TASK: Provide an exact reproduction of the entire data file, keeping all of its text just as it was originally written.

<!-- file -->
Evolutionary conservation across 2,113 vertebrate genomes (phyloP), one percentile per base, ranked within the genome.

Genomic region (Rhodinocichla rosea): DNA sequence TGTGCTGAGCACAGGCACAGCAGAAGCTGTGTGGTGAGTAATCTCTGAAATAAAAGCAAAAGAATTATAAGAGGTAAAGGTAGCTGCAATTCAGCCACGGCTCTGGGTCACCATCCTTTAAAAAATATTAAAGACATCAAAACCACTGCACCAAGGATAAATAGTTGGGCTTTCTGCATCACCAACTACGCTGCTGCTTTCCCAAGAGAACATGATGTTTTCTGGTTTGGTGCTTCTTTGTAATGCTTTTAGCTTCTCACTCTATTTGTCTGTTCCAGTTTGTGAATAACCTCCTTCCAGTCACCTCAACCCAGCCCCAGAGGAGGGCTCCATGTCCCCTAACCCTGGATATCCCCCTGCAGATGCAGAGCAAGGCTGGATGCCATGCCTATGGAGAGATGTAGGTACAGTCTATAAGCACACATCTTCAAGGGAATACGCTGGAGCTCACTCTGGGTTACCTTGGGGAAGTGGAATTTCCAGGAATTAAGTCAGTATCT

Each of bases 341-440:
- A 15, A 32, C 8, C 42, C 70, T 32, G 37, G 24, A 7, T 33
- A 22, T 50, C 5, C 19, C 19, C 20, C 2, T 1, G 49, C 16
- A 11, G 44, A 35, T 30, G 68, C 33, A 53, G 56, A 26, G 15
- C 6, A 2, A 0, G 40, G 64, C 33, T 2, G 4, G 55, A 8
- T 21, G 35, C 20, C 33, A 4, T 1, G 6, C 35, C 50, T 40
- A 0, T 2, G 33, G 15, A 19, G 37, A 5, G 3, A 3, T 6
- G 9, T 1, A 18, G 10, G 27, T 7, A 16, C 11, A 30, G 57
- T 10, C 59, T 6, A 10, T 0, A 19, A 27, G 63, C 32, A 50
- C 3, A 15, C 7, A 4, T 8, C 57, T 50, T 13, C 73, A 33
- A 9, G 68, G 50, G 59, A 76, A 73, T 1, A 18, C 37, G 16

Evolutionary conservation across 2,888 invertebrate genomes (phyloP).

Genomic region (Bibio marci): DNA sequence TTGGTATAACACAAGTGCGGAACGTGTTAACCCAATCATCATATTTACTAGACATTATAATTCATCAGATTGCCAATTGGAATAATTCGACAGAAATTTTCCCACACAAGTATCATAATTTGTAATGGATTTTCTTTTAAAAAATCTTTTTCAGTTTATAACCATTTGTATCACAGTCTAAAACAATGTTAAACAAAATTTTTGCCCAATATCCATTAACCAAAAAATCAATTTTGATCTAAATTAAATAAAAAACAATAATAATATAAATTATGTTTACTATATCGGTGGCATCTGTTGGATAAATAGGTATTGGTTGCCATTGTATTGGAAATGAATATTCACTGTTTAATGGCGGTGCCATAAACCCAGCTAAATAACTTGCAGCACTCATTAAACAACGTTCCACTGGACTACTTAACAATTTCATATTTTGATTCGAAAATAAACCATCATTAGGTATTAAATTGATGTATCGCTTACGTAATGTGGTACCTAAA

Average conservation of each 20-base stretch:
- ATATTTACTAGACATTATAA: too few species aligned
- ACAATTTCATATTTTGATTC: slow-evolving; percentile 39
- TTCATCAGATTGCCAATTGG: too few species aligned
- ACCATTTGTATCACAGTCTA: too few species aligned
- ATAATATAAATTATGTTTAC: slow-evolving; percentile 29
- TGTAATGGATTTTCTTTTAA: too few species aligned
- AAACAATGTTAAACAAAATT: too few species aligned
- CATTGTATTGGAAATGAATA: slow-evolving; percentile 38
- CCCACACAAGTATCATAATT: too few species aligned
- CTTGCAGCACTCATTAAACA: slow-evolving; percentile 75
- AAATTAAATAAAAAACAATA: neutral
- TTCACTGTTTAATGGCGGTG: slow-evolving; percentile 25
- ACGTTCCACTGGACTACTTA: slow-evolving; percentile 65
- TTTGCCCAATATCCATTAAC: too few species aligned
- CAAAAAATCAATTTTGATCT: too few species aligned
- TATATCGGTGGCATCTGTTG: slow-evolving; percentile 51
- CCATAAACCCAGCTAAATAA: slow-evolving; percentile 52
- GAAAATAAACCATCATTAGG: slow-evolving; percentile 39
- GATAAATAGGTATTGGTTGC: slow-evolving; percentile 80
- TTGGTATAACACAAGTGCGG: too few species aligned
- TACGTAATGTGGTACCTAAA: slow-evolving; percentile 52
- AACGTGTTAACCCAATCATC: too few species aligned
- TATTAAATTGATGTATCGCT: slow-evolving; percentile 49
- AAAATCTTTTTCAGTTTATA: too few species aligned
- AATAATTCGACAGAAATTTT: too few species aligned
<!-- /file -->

Evolutionary conservation across 2,113 vertebrate genomes (phyloP), one percentile per base, ranked within the genome.

Genomic region (Rhodinocichla rosea): DNA sequence TGTGCTGAGCACAGGCACAGCAGAAGCTGTGTGGTGAGTAATCTCTGAAATAAAAGCAAAAGAATTATAAGAGGTAAAGGTAGCTGCAATTCAGCCACGGCTCTGGGTCACCATCCTTTAAAAAATATTAAAGACATCAAAACCACTGCACCAAGGATAAATAGTTGGGCTTTCTGCATCACCAACTACGCTGCTGCTTTCCCAAGAGAACATGATGTTTTCTGGTTTGGTGCTTCTTTGTAATGCTTTTAGCTTCTCACTCTATTTGTCTGTTCCAGTTTGTGAATAACCTCCTTCCAGTCACCTCAACCCAGCCCCAGAGGAGGGCTCCATGTCCCCTAACCCTGGATATCCCCCTGCAGATGCAGAGCAAGGCTGGATGCCATGCCTATGGAGAGATGTAGGTACAGTCTATAAGCACACATCTTCAAGGGAATACGCTGGAGCTCACTCTGGGTTACCTTGGGGAAGTGGAATTTCCAGGAATTAAGTCAGTATCT

Each of bases 341-440:
- A 15, A 32, C 8, C 42, C 70, T 32, G 37, G 24, A 7, T 33
- A 22, T 50, C 5, C 19, C 19, C 20, C 2, T 1, G 49, C 16
- A 11, G 44, A 35, T 30, G 68, C 33, A 53, G 56, A 26, G 15
- C 6, A 2, A 0, G 40, G 64, C 33, T 2, G 4, G 55, A 8
- T 21, G 35, C 20, C 33, A 4, T 1, G 6, C 35, C 50, T 40
- A 0, T 2, G 33, G 15, A 19, G 37, A 5, G 3, A 3, T 6
- G 9, T 1, A 18, G 10, G 27, T 7, A 16, C 11, A 30, G 57
- T 10, C 59, T 6, A 10, T 0, A 19, A 27, G 63, C 32, A 50
- C 3, A 15, C 7, A 4, T 8, C 57, T 50, T 13, C 73, A 33
- A 9, G 68, G 50, G 59, A 76, A 73, T 1, A 18, C 37, G 16

Evolutionary conservation across 2,888 invertebrate genomes (phyloP).

Genomic region (Bibio marci): DNA sequence TTGGTATAACACAAGTGCGGAACGTGTTAACCCAATCATCATATTTACTAGACATTATAATTCATCAGATTGCCAATTGGAATAATTCGACAGAAATTTTCCCACACAAGTATCATAATTTGTAATGGATTTTCTTTTAAAAAATCTTTTTCAGTTTATAACCATTTGTATCACAGTCTAAAACAATGTTAAACAAAATTTTTGCCCAATATCCATTAACCAAAAAATCAATTTTGATCTAAATTAAATAAAAAACAATAATAATATAAATTATGTTTACTATATCGGTGGCATCTGTTGGATAAATAGGTATTGGTTGCCATTGTATTGGAAATGAATATTCACTGTTTAATGGCGGTGCCATAAACCCAGCTAAATAACTTGCAGCACTCATTAAACAACGTTCCACTGGACTACTTAACAATTTCATATTTTGATTCGAAAATAAACCATCATTAGGTATTAAATTGATGTATCGCTTACGTAATGTGGTACCTAAA

Average conservation of each 20-base stretch:
- ATATTTACTAGACATTATAA: too few species aligned
- ACAATTTCATATTTTGATTC: slow-evolving; percentile 39
- TTCATCAGATTGCCAATTGG: too few species aligned
- ACCATTTGTATCACAGTCTA: too few species aligned
- ATAATATAAATTATGTTTAC: slow-evolving; percentile 29
- TGTAATGGATTTTCTTTTAA: too few species aligned
- AAACAATGTTAAACAAAATT: too few species aligned
- CATTGTATTGGAAATGAATA: slow-evolving; percentile 38
- CCCACACAAGTATCATAATT: too few species aligned
- CTTGCAGCACTCATTAAACA: slow-evolving; percentile 75
- AAATTAAATAAAAAACAATA: neutral
- TTCACTGTTTAATGGCGGTG: slow-evolving; percentile 25
- ACGTTCCACTGGACTACTTA: slow-evolving; percentile 65
- TTTGCCCAATATCCATTAAC: too few species aligned
- CAAAAAATCAATTTTGATCT: too few species aligned
- TATATCGGTGGCATCTGTTG: slow-evolving; percentile 51
- CCATAAACCCAGCTAAATAA: slow-evolving; percentile 52
- GAAAATAAACCATCATTAGG: slow-evolving; percentile 39
- GATAAATAGGTATTGGTTGC: slow-evolving; percentile 80
- TTGGTATAACACAAGTGCGG: too few species aligned
- TACGTAATGTGGTACCTAAA: slow-evolving; percentile 52
- AACGTGTTAACCCAATCATC: too few species aligned
- TATTAAATTGATGTATCGCT: slow-evolving; percentile 49
- AAAATCTTTTTCAGTTTATA: too few species aligned
- AATAATTCGACAGAAATTTT: too few species aligned